In the late eighties - the last time the global economy spat the dummy on a grand scale - I remember having a conversation about unemployment with my mum. She felt that it would be wrong for her, as a stay-at-home mum, to go looking for work - our household already had one income, and many other families had none. Mum wasn't meaning to be sexist, but simply humane. In a society and economy still largely based on male breadwinners and female housekeepers, it seemed to make sense.
Twenty years later and, once again, there aren't enough jobs or money to go round. To some extent, everyone's being asked to take a hit for the team, and our parliamentarians have even volunteered to accept a pay freeze. (At first, I thought the MPs' pay freeze was a pseudo-magnanimous gesture, aimed to make it easier to avoid giving payrises to those on lower incomes. Since then, an increase to the minimum wage has been announced - but we'll see what happens when state employees' pay rounds begin to be negotiated.)
Tightening public and private purses represent a real challenge to the labour movement. What are you supposed to do when there's just not enough moolah? As a public sector employee (and a reasonably well paid one), I'd be quite happy for whatever can be found in the coffers to go towards the lowest paid public employees. But there's plenty of problems with taking that position. For a start, I can't assume that everyone paid the same or more than me is well off - I don't know their circumstances. More importantly, when workers agree to cede their rights, for whatever reason, these can be very hard to recoup at a later date.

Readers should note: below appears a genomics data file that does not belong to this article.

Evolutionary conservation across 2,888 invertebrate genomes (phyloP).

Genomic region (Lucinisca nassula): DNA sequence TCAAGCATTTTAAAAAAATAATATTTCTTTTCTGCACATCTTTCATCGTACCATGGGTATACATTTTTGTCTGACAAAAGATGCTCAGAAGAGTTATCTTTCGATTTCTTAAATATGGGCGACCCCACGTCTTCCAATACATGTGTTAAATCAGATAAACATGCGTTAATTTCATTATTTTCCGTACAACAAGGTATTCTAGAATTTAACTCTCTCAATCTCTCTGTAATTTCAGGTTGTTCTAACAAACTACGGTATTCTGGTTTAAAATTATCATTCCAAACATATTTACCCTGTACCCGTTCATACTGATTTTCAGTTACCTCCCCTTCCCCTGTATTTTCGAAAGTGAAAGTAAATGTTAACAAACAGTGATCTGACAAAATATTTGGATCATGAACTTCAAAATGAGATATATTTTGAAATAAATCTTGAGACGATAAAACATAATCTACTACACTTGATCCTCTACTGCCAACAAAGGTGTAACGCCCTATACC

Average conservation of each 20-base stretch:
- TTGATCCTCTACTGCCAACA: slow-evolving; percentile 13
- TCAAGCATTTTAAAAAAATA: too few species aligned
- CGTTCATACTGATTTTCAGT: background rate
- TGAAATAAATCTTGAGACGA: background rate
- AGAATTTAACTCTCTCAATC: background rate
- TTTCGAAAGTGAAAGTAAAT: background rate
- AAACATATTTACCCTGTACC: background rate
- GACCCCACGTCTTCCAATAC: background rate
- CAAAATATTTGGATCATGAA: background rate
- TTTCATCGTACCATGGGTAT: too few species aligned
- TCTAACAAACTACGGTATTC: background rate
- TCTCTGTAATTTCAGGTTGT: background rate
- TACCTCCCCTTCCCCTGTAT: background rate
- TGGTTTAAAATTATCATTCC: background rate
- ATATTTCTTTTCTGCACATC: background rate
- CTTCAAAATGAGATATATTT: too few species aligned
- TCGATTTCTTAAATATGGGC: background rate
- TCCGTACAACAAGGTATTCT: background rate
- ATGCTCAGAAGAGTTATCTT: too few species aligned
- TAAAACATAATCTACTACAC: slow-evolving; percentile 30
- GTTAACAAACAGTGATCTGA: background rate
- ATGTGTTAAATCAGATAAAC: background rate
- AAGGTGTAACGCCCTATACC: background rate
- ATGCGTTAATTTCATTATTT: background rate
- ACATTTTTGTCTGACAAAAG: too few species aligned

I was horrified to see a Christchurch firm offer its employees two options: everyone takes a pay cut, or some of you get laid off. The firm might have been trying to do the right thing, but it put the workers in the awful position of having to duke it out amongst themselves, trying to decide who had the best claim to a job.
Slightly better was the response of the Tiwai aluminium smelter in Southland. They asked who amongst their workers would like to work fewer hours per week. They had so many responses that they were able to shed more equivalent full time workers than they'd hoped. Probably, this is the most humane trade off to be made - no one's been laid off, and wages and conditions have stayed intact. But I can still see alarming possibilities. If a workplace is asked who's willing to take a hit for the team, they must look around themselves and start saying things like, 'Such-and-such is practically at retirement age - why doesn't he cut his hours?', or 'Her husband's got a good job - she's only here for something to do'.
Capitalism stinks - but since the revolution is unlikely to arrive in the immediate future, that's not a very helpful response. The greed and stupidity of some may have contributed to the recession, but the strife that many employers find themselves in is quite real. As a labour movement, it will be a challenge for us to maintain solidarity in troubled times - and to avoid divisive arguments about who should take a hit for the team.